They fascinate physics as much as they seduce them. They are black holes. It is not known what is inside them, and this mystery is troubling. But it is also the subject of very serious studies. For this reason, Andrea Ghez became the fourth woman in history to receive the Nobel Prize in Physics. It was awarded in collaboration with Reinhard Genzel and Roger Penrose. They are the scientists of the black hole, and the academy has decided to award them.
For something the same academy says that black holes are “the darkest secrets in the universe”. Penrose is part of the University of Oxford. Using sophisticated mathematical methods, he demonstrated that general relativity leads to the formation of black holes. They are super massive monsters that capture everything around them, including light. They were first proposed by the German Karl Schwarzschild in 1916 and not even Einstein himself believed that such a thing could exist.
But Penrose described them in detail. In their hearts, he said, they hide a singularity in which all known laws of nature cease. His seminal article is still considered the most important contribution to the famous theory since Einstein.
Genzel and Ghez each lead a group of astronomers who have focused on a region called Sagittarius A * since the early 1990s. It’s in the center of our galaxy. Both found an extremely heavy invisible object. No less than four million solar masses. And it pulls the mess of stars and makes them run at breakneck speed. According to the Karolinska Institute in Stockholm, it is “the most compelling evidence” of the existence of a supermassive black hole.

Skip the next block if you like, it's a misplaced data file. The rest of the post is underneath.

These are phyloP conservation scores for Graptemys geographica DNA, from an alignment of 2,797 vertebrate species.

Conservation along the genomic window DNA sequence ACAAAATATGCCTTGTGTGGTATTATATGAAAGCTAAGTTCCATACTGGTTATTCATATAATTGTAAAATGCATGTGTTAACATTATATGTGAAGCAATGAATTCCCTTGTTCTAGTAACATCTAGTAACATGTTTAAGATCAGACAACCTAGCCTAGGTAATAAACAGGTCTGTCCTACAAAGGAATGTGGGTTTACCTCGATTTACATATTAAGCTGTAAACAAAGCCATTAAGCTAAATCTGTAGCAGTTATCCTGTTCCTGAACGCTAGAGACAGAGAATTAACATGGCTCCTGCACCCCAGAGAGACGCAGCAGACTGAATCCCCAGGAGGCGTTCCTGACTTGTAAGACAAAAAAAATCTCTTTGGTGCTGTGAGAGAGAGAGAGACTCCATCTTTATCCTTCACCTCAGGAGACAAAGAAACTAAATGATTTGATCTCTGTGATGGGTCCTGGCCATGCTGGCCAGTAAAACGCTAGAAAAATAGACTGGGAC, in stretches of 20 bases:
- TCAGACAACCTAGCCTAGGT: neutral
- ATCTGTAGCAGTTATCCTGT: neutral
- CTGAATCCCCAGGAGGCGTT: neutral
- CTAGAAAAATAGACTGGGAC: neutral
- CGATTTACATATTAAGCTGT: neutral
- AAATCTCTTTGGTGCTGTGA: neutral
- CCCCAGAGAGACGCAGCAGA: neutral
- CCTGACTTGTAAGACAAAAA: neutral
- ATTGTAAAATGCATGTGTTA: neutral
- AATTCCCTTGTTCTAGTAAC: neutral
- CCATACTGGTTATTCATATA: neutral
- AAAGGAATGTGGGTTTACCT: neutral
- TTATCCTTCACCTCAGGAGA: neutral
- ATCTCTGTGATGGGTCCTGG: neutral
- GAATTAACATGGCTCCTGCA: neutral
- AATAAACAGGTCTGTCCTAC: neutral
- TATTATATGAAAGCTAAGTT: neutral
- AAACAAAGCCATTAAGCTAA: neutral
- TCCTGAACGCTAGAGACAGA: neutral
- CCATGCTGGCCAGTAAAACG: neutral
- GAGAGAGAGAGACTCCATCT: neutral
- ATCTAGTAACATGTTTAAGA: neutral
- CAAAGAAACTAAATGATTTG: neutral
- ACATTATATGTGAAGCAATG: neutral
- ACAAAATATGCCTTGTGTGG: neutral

In addition, Genzel and Ghez developed methods to see through the huge clouds of interstellar gas and dust to the galactic center. We may see Sagittarius A * face to face soon.
The president of the academy referred to the award that black hole researchers had won. «His discoveries break new ground in the research of compact and supermassive objects. These exotic objects still raise many questions that will motivate future research. Not just questions about the internal structure. But also about how we can test our theory of gravity under extreme conditions near a black hole, “said David Haviland.
There is still a lot to know about black holes, such as why general relativity doesn’t work for singularity. This requires the unification of the two pillars of physics, the theory of relativity and quantum mechanics. Andrea Ghez encourages students to pursue him. “I hope to inspire other young women in this area. If you are passionate about science, you can do a lot, “he said after the ceremony in Stockholm.” It is very important to convince the younger generation that their ability to question and think is critical to the future of the world. “Perhaps anyone who follows in his footsteps can solve the puzzles in the dark and earn another Nobel Prize in Physics.